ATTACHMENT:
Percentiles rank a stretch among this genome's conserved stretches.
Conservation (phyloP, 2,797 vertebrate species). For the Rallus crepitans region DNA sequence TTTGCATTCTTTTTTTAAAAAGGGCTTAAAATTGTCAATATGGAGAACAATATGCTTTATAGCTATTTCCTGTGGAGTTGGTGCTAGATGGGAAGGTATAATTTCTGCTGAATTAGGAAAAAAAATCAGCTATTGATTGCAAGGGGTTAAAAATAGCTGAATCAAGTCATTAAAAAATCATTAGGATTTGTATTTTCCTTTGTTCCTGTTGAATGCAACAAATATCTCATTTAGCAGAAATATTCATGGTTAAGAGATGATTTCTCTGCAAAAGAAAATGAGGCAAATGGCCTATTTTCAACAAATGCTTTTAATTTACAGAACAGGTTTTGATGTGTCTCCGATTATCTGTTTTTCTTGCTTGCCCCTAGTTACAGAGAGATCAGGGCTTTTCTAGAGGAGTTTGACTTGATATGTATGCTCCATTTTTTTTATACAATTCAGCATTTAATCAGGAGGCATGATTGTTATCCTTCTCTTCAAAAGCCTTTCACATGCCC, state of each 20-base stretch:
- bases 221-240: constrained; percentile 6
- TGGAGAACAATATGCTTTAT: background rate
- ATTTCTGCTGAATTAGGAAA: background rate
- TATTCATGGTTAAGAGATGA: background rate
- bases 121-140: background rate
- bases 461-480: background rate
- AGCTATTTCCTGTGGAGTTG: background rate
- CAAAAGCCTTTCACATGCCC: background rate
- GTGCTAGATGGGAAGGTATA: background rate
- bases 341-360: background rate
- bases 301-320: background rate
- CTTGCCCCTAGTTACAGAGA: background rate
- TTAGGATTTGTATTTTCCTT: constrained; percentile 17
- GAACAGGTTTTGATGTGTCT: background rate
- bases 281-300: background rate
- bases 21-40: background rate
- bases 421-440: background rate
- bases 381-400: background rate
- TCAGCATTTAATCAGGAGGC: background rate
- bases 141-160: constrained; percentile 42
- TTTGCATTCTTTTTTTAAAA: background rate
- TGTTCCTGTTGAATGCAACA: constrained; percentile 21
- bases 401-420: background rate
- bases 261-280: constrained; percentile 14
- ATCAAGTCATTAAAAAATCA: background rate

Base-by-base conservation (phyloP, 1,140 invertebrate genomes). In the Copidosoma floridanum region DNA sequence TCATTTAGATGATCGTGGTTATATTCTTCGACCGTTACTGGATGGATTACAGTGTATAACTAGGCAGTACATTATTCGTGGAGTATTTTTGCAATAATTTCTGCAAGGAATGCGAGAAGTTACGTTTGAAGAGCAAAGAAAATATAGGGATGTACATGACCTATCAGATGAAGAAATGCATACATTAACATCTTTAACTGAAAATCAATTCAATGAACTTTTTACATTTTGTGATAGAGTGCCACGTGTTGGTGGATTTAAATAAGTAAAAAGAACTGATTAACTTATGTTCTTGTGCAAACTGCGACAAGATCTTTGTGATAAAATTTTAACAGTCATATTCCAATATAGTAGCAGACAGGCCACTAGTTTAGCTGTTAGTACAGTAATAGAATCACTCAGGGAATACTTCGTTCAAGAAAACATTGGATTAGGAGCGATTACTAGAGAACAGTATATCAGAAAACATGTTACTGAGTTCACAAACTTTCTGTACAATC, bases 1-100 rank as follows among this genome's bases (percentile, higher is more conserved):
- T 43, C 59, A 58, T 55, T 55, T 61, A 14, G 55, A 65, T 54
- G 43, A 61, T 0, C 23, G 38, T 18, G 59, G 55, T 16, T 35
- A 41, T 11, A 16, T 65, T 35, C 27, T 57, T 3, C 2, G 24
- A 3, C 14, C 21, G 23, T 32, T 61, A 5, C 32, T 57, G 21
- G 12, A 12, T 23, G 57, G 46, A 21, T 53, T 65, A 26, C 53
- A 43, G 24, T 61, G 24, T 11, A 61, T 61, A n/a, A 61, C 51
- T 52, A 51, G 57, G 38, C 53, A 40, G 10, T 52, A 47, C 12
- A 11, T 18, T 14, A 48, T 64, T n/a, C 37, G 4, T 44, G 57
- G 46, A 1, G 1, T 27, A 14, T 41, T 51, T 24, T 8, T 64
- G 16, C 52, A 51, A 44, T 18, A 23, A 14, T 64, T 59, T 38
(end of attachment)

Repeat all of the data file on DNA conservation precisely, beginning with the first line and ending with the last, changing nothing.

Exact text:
Percentiles rank a stretch among this genome's conserved stretches.
Conservation (phyloP, 2,797 vertebrate species). For the Rallus crepitans region DNA sequence TTTGCATTCTTTTTTTAAAAAGGGCTTAAAATTGTCAATATGGAGAACAATATGCTTTATAGCTATTTCCTGTGGAGTTGGTGCTAGATGGGAAGGTATAATTTCTGCTGAATTAGGAAAAAAAATCAGCTATTGATTGCAAGGGGTTAAAAATAGCTGAATCAAGTCATTAAAAAATCATTAGGATTTGTATTTTCCTTTGTTCCTGTTGAATGCAACAAATATCTCATTTAGCAGAAATATTCATGGTTAAGAGATGATTTCTCTGCAAAAGAAAATGAGGCAAATGGCCTATTTTCAACAAATGCTTTTAATTTACAGAACAGGTTTTGATGTGTCTCCGATTATCTGTTTTTCTTGCTTGCCCCTAGTTACAGAGAGATCAGGGCTTTTCTAGAGGAGTTTGACTTGATATGTATGCTCCATTTTTTTTATACAATTCAGCATTTAATCAGGAGGCATGATTGTTATCCTTCTCTTCAAAAGCCTTTCACATGCCC, state of each 20-base stretch:
- bases 221-240: constrained; percentile 6
- TGGAGAACAATATGCTTTAT: background rate
- ATTTCTGCTGAATTAGGAAA: background rate
- TATTCATGGTTAAGAGATGA: background rate
- bases 121-140: background rate
- bases 461-480: background rate
- AGCTATTTCCTGTGGAGTTG: background rate
- CAAAAGCCTTTCACATGCCC: background rate
- GTGCTAGATGGGAAGGTATA: background rate
- bases 341-360: background rate
- bases 301-320: background rate
- CTTGCCCCTAGTTACAGAGA: background rate
- TTAGGATTTGTATTTTCCTT: constrained; percentile 17
- GAACAGGTTTTGATGTGTCT: background rate
- bases 281-300: background rate
- bases 21-40: background rate
- bases 421-440: background rate
- bases 381-400: background rate
- TCAGCATTTAATCAGGAGGC: background rate
- bases 141-160: constrained; percentile 42
- TTTGCATTCTTTTTTTAAAA: background rate
- TGTTCCTGTTGAATGCAACA: constrained; percentile 21
- bases 401-420: background rate
- bases 261-280: constrained; percentile 14
- ATCAAGTCATTAAAAAATCA: background rate

Base-by-base conservation (phyloP, 1,140 invertebrate genomes). In the Copidosoma floridanum region DNA sequence TCATTTAGATGATCGTGGTTATATTCTTCGACCGTTACTGGATGGATTACAGTGTATAACTAGGCAGTACATTATTCGTGGAGTATTTTTGCAATAATTTCTGCAAGGAATGCGAGAAGTTACGTTTGAAGAGCAAAGAAAATATAGGGATGTACATGACCTATCAGATGAAGAAATGCATACATTAACATCTTTAACTGAAAATCAATTCAATGAACTTTTTACATTTTGTGATAGAGTGCCACGTGTTGGTGGATTTAAATAAGTAAAAAGAACTGATTAACTTATGTTCTTGTGCAAACTGCGACAAGATCTTTGTGATAAAATTTTAACAGTCATATTCCAATATAGTAGCAGACAGGCCACTAGTTTAGCTGTTAGTACAGTAATAGAATCACTCAGGGAATACTTCGTTCAAGAAAACATTGGATTAGGAGCGATTACTAGAGAACAGTATATCAGAAAACATGTTACTGAGTTCACAAACTTTCTGTACAATC, bases 1-100 rank as follows among this genome's bases (percentile, higher is more conserved):
- T 43, C 59, A 58, T 55, T 55, T 61, A 14, G 55, A 65, T 54
- G 43, A 61, T 0, C 23, G 38, T 18, G 59, G 55, T 16, T 35
- A 41, T 11, A 16, T 65, T 35, C 27, T 57, T 3, C 2, G 24
- A 3, C 14, C 21, G 23, T 32, T 61, A 5, C 32, T 57, G 21
- G 12, A 12, T 23, G 57, G 46, A 21, T 53, T 65, A 26, C 53
- A 43, G 24, T 61, G 24, T 11, A 61, T 61, A n/a, A 61, C 51
- T 52, A 51, G 57, G 38, C 53, A 40, G 10, T 52, A 47, C 12
- A 11, T 18, T 14, A 48, T 64, T n/a, C 37, G 4, T 44, G 57
- G 46, A 1, G 1, T 27, A 14, T 41, T 51, T 24, T 8, T 64
- G 16, C 52, A 51, A 44, T 18, A 23, A 14, T 64, T 59, T 38